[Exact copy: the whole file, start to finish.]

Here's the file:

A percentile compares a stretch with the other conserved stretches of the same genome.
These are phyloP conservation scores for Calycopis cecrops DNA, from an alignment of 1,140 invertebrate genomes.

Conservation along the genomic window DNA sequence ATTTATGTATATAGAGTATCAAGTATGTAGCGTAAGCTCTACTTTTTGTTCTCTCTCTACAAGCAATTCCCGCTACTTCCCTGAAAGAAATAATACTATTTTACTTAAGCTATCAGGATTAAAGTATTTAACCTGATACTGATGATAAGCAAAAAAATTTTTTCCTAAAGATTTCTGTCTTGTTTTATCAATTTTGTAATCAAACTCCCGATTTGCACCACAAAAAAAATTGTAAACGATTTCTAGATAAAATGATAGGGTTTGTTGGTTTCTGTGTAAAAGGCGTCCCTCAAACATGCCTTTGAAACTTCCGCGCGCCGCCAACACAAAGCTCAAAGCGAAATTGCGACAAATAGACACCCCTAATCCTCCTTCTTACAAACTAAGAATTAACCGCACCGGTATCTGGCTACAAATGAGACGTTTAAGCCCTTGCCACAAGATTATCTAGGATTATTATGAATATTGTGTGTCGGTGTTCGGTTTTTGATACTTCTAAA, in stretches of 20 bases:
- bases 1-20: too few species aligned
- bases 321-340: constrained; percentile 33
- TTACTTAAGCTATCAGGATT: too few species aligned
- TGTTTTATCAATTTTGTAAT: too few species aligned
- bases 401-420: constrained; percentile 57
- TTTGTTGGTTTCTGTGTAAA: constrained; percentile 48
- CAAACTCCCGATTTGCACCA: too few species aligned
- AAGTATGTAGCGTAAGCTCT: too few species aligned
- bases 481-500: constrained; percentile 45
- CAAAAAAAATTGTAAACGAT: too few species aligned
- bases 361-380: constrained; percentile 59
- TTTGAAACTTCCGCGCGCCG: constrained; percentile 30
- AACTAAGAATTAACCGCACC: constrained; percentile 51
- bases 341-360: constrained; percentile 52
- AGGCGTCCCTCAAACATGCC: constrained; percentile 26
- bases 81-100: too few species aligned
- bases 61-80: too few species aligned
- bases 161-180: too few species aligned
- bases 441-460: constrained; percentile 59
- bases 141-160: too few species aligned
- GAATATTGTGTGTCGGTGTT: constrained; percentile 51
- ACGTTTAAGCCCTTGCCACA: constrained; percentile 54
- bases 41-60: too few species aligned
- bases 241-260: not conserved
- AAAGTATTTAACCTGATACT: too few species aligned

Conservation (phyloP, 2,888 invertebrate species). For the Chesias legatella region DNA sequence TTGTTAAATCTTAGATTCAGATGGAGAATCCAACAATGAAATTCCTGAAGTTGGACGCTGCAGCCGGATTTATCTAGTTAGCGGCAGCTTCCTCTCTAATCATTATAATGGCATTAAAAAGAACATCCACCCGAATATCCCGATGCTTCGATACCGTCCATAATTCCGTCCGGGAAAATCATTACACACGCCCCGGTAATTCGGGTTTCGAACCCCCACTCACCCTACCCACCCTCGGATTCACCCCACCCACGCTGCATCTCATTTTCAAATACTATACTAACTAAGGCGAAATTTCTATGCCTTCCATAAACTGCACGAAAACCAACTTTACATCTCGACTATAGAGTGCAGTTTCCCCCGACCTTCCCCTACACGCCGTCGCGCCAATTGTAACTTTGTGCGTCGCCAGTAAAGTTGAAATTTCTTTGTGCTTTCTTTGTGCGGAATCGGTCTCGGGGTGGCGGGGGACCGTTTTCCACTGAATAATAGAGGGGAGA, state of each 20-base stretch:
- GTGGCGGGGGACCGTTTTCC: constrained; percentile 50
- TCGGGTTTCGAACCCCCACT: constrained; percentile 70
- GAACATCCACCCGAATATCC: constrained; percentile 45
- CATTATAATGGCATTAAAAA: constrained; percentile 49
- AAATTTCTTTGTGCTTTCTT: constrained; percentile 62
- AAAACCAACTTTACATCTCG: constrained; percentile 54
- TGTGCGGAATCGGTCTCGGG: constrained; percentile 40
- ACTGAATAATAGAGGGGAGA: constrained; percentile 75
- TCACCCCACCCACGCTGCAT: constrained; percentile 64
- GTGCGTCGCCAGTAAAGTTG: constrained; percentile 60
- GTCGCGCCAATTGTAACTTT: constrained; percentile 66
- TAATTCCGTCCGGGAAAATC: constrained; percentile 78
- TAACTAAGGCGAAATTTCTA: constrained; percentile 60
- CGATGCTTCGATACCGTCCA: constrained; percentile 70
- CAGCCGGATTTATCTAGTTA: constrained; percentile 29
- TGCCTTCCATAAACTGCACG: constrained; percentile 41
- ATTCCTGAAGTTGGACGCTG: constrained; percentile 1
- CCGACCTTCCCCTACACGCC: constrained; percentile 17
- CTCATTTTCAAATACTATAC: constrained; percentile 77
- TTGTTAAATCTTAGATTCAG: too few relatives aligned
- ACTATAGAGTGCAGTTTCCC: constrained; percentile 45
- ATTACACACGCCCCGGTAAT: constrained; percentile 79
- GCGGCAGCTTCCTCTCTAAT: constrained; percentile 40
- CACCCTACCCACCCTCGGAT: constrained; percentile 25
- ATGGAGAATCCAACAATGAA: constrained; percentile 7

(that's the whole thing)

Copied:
A percentile compares a stretch with the other conserved stretches of the same genome.
These are phyloP conservation scores for Calycopis cecrops DNA, from an alignment of 1,140 invertebrate genomes.

Conservation along the genomic window DNA sequence ATTTATGTATATAGAGTATCAAGTATGTAGCGTAAGCTCTACTTTTTGTTCTCTCTCTACAAGCAATTCCCGCTACTTCCCTGAAAGAAATAATACTATTTTACTTAAGCTATCAGGATTAAAGTATTTAACCTGATACTGATGATAAGCAAAAAAATTTTTTCCTAAAGATTTCTGTCTTGTTTTATCAATTTTGTAATCAAACTCCCGATTTGCACCACAAAAAAAATTGTAAACGATTTCTAGATAAAATGATAGGGTTTGTTGGTTTCTGTGTAAAAGGCGTCCCTCAAACATGCCTTTGAAACTTCCGCGCGCCGCCAACACAAAGCTCAAAGCGAAATTGCGACAAATAGACACCCCTAATCCTCCTTCTTACAAACTAAGAATTAACCGCACCGGTATCTGGCTACAAATGAGACGTTTAAGCCCTTGCCACAAGATTATCTAGGATTATTATGAATATTGTGTGTCGGTGTTCGGTTTTTGATACTTCTAAA, in stretches of 20 bases:
- bases 1-20: too few species aligned
- bases 321-340: constrained; percentile 33
- TTACTTAAGCTATCAGGATT: too few species aligned
- TGTTTTATCAATTTTGTAAT: too few species aligned
- bases 401-420: constrained; percentile 57
- TTTGTTGGTTTCTGTGTAAA: constrained; percentile 48
- CAAACTCCCGATTTGCACCA: too few species aligned
- AAGTATGTAGCGTAAGCTCT: too few species aligned
- bases 481-500: constrained; percentile 45
- CAAAAAAAATTGTAAACGAT: too few species aligned
- bases 361-380: constrained; percentile 59
- TTTGAAACTTCCGCGCGCCG: constrained; percentile 30
- AACTAAGAATTAACCGCACC: constrained; percentile 51
- bases 341-360: constrained; percentile 52
- AGGCGTCCCTCAAACATGCC: constrained; percentile 26
- bases 81-100: too few species aligned
- bases 61-80: too few species aligned
- bases 161-180: too few species aligned
- bases 441-460: constrained; percentile 59
- bases 141-160: too few species aligned
- GAATATTGTGTGTCGGTGTT: constrained; percentile 51
- ACGTTTAAGCCCTTGCCACA: constrained; percentile 54
- bases 41-60: too few species aligned
- bases 241-260: not conserved
- AAAGTATTTAACCTGATACT: too few species aligned

Conservation (phyloP, 2,888 invertebrate species). For the Chesias legatella region DNA sequence TTGTTAAATCTTAGATTCAGATGGAGAATCCAACAATGAAATTCCTGAAGTTGGACGCTGCAGCCGGATTTATCTAGTTAGCGGCAGCTTCCTCTCTAATCATTATAATGGCATTAAAAAGAACATCCACCCGAATATCCCGATGCTTCGATACCGTCCATAATTCCGTCCGGGAAAATCATTACACACGCCCCGGTAATTCGGGTTTCGAACCCCCACTCACCCTACCCACCCTCGGATTCACCCCACCCACGCTGCATCTCATTTTCAAATACTATACTAACTAAGGCGAAATTTCTATGCCTTCCATAAACTGCACGAAAACCAACTTTACATCTCGACTATAGAGTGCAGTTTCCCCCGACCTTCCCCTACACGCCGTCGCGCCAATTGTAACTTTGTGCGTCGCCAGTAAAGTTGAAATTTCTTTGTGCTTTCTTTGTGCGGAATCGGTCTCGGGGTGGCGGGGGACCGTTTTCCACTGAATAATAGAGGGGAGA, state of each 20-base stretch:
- GTGGCGGGGGACCGTTTTCC: constrained; percentile 50
- TCGGGTTTCGAACCCCCACT: constrained; percentile 70
- GAACATCCACCCGAATATCC: constrained; percentile 45
- CATTATAATGGCATTAAAAA: constrained; percentile 49
- AAATTTCTTTGTGCTTTCTT: constrained; percentile 62
- AAAACCAACTTTACATCTCG: constrained; percentile 54
- TGTGCGGAATCGGTCTCGGG: constrained; percentile 40
- ACTGAATAATAGAGGGGAGA: constrained; percentile 75
- TCACCCCACCCACGCTGCAT: constrained; percentile 64
- GTGCGTCGCCAGTAAAGTTG: constrained; percentile 60
- GTCGCGCCAATTGTAACTTT: constrained; percentile 66
- TAATTCCGTCCGGGAAAATC: constrained; percentile 78
- TAACTAAGGCGAAATTTCTA: constrained; percentile 60
- CGATGCTTCGATACCGTCCA: constrained; percentile 70
- CAGCCGGATTTATCTAGTTA: constrained; percentile 29
- TGCCTTCCATAAACTGCACG: constrained; percentile 41
- ATTCCTGAAGTTGGACGCTG: constrained; percentile 1
- CCGACCTTCCCCTACACGCC: constrained; percentile 17
- CTCATTTTCAAATACTATAC: constrained; percentile 77
- TTGTTAAATCTTAGATTCAG: too few relatives aligned
- ACTATAGAGTGCAGTTTCCC: constrained; percentile 45
- ATTACACACGCCCCGGTAAT: constrained; percentile 79
- GCGGCAGCTTCCTCTCTAAT: constrained; percentile 40
- CACCCTACCCACCCTCGGAT: constrained; percentile 25
- ATGGAGAATCCAACAATGAA: constrained; percentile 7